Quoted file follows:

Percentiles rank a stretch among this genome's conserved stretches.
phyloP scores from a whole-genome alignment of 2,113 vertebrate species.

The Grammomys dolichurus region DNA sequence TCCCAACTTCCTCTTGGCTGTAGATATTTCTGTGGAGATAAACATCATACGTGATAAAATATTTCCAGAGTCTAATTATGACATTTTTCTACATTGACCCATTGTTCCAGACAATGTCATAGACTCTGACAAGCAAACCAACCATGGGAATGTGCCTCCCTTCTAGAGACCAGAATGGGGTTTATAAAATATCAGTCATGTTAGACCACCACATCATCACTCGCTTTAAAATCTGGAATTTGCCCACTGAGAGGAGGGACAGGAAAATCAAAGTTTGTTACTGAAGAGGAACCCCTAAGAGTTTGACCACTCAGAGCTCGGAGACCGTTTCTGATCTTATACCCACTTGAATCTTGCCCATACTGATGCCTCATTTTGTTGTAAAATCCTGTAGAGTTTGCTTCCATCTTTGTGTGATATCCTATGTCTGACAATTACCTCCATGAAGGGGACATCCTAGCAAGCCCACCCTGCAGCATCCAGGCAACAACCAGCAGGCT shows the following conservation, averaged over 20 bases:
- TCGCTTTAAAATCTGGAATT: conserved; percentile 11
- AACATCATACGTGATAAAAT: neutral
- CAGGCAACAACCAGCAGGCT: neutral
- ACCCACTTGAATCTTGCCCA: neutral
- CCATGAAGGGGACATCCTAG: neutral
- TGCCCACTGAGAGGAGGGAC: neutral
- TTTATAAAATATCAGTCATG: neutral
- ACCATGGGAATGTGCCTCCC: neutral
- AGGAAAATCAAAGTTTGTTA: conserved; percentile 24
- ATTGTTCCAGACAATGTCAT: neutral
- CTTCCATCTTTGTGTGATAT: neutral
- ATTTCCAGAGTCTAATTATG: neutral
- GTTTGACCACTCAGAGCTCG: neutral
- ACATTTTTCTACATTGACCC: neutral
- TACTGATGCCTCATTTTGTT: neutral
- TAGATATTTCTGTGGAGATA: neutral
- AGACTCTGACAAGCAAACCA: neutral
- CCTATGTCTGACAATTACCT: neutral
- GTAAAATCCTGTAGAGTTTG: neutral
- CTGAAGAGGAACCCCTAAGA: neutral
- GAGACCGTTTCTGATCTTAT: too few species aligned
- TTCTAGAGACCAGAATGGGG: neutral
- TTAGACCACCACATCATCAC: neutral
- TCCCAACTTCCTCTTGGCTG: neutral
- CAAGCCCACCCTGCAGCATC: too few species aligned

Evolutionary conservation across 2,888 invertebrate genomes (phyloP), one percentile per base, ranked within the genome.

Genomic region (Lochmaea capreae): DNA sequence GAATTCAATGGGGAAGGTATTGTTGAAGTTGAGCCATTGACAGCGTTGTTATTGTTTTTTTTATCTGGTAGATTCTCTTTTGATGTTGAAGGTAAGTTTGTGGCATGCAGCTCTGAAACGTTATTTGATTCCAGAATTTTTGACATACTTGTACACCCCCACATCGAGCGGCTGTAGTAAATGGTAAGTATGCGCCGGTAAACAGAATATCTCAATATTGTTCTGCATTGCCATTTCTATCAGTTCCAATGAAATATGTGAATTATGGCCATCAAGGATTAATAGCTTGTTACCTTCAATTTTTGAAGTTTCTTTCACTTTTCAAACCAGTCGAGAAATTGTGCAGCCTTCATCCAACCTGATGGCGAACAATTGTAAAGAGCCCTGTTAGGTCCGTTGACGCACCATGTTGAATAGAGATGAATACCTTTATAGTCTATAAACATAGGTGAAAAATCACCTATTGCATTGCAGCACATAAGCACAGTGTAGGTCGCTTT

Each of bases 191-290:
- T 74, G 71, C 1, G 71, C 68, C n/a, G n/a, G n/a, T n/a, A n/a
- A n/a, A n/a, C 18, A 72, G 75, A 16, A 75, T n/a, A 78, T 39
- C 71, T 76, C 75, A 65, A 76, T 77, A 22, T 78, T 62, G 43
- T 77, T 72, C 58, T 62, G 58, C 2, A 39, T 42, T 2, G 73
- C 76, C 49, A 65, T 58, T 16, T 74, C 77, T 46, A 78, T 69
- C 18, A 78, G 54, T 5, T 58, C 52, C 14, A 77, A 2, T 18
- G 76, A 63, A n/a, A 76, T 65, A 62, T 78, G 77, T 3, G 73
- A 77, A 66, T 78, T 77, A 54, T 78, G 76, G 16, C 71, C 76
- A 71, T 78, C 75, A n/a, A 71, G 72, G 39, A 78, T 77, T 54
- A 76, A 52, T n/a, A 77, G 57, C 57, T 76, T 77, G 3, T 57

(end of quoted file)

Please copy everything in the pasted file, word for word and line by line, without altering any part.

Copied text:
Percentiles rank a stretch among this genome's conserved stretches.
phyloP scores from a whole-genome alignment of 2,113 vertebrate species.

The Grammomys dolichurus region DNA sequence TCCCAACTTCCTCTTGGCTGTAGATATTTCTGTGGAGATAAACATCATACGTGATAAAATATTTCCAGAGTCTAATTATGACATTTTTCTACATTGACCCATTGTTCCAGACAATGTCATAGACTCTGACAAGCAAACCAACCATGGGAATGTGCCTCCCTTCTAGAGACCAGAATGGGGTTTATAAAATATCAGTCATGTTAGACCACCACATCATCACTCGCTTTAAAATCTGGAATTTGCCCACTGAGAGGAGGGACAGGAAAATCAAAGTTTGTTACTGAAGAGGAACCCCTAAGAGTTTGACCACTCAGAGCTCGGAGACCGTTTCTGATCTTATACCCACTTGAATCTTGCCCATACTGATGCCTCATTTTGTTGTAAAATCCTGTAGAGTTTGCTTCCATCTTTGTGTGATATCCTATGTCTGACAATTACCTCCATGAAGGGGACATCCTAGCAAGCCCACCCTGCAGCATCCAGGCAACAACCAGCAGGCT shows the following conservation, averaged over 20 bases:
- TCGCTTTAAAATCTGGAATT: conserved; percentile 11
- AACATCATACGTGATAAAAT: neutral
- CAGGCAACAACCAGCAGGCT: neutral
- ACCCACTTGAATCTTGCCCA: neutral
- CCATGAAGGGGACATCCTAG: neutral
- TGCCCACTGAGAGGAGGGAC: neutral
- TTTATAAAATATCAGTCATG: neutral
- ACCATGGGAATGTGCCTCCC: neutral
- AGGAAAATCAAAGTTTGTTA: conserved; percentile 24
- ATTGTTCCAGACAATGTCAT: neutral
- CTTCCATCTTTGTGTGATAT: neutral
- ATTTCCAGAGTCTAATTATG: neutral
- GTTTGACCACTCAGAGCTCG: neutral
- ACATTTTTCTACATTGACCC: neutral
- TACTGATGCCTCATTTTGTT: neutral
- TAGATATTTCTGTGGAGATA: neutral
- AGACTCTGACAAGCAAACCA: neutral
- CCTATGTCTGACAATTACCT: neutral
- GTAAAATCCTGTAGAGTTTG: neutral
- CTGAAGAGGAACCCCTAAGA: neutral
- GAGACCGTTTCTGATCTTAT: too few species aligned
- TTCTAGAGACCAGAATGGGG: neutral
- TTAGACCACCACATCATCAC: neutral
- TCCCAACTTCCTCTTGGCTG: neutral
- CAAGCCCACCCTGCAGCATC: too few species aligned

Evolutionary conservation across 2,888 invertebrate genomes (phyloP), one percentile per base, ranked within the genome.

Genomic region (Lochmaea capreae): DNA sequence GAATTCAATGGGGAAGGTATTGTTGAAGTTGAGCCATTGACAGCGTTGTTATTGTTTTTTTTATCTGGTAGATTCTCTTTTGATGTTGAAGGTAAGTTTGTGGCATGCAGCTCTGAAACGTTATTTGATTCCAGAATTTTTGACATACTTGTACACCCCCACATCGAGCGGCTGTAGTAAATGGTAAGTATGCGCCGGTAAACAGAATATCTCAATATTGTTCTGCATTGCCATTTCTATCAGTTCCAATGAAATATGTGAATTATGGCCATCAAGGATTAATAGCTTGTTACCTTCAATTTTTGAAGTTTCTTTCACTTTTCAAACCAGTCGAGAAATTGTGCAGCCTTCATCCAACCTGATGGCGAACAATTGTAAAGAGCCCTGTTAGGTCCGTTGACGCACCATGTTGAATAGAGATGAATACCTTTATAGTCTATAAACATAGGTGAAAAATCACCTATTGCATTGCAGCACATAAGCACAGTGTAGGTCGCTTT

Each of bases 191-290:
- T 74, G 71, C 1, G 71, C 68, C n/a, G n/a, G n/a, T n/a, A n/a
- A n/a, A n/a, C 18, A 72, G 75, A 16, A 75, T n/a, A 78, T 39
- C 71, T 76, C 75, A 65, A 76, T 77, A 22, T 78, T 62, G 43
- T 77, T 72, C 58, T 62, G 58, C 2, A 39, T 42, T 2, G 73
- C 76, C 49, A 65, T 58, T 16, T 74, C 77, T 46, A 78, T 69
- C 18, A 78, G 54, T 5, T 58, C 52, C 14, A 77, A 2, T 18
- G 76, A 63, A n/a, A 76, T 65, A 62, T 78, G 77, T 3, G 73
- A 77, A 66, T 78, T 77, A 54, T 78, G 76, G 16, C 71, C 76
- A 71, T 78, C 75, A n/a, A 71, G 72, G 39, A 78, T 77, T 54
- A 76, A 52, T n/a, A 77, G 57, C 57, T 76, T 77, G 3, T 57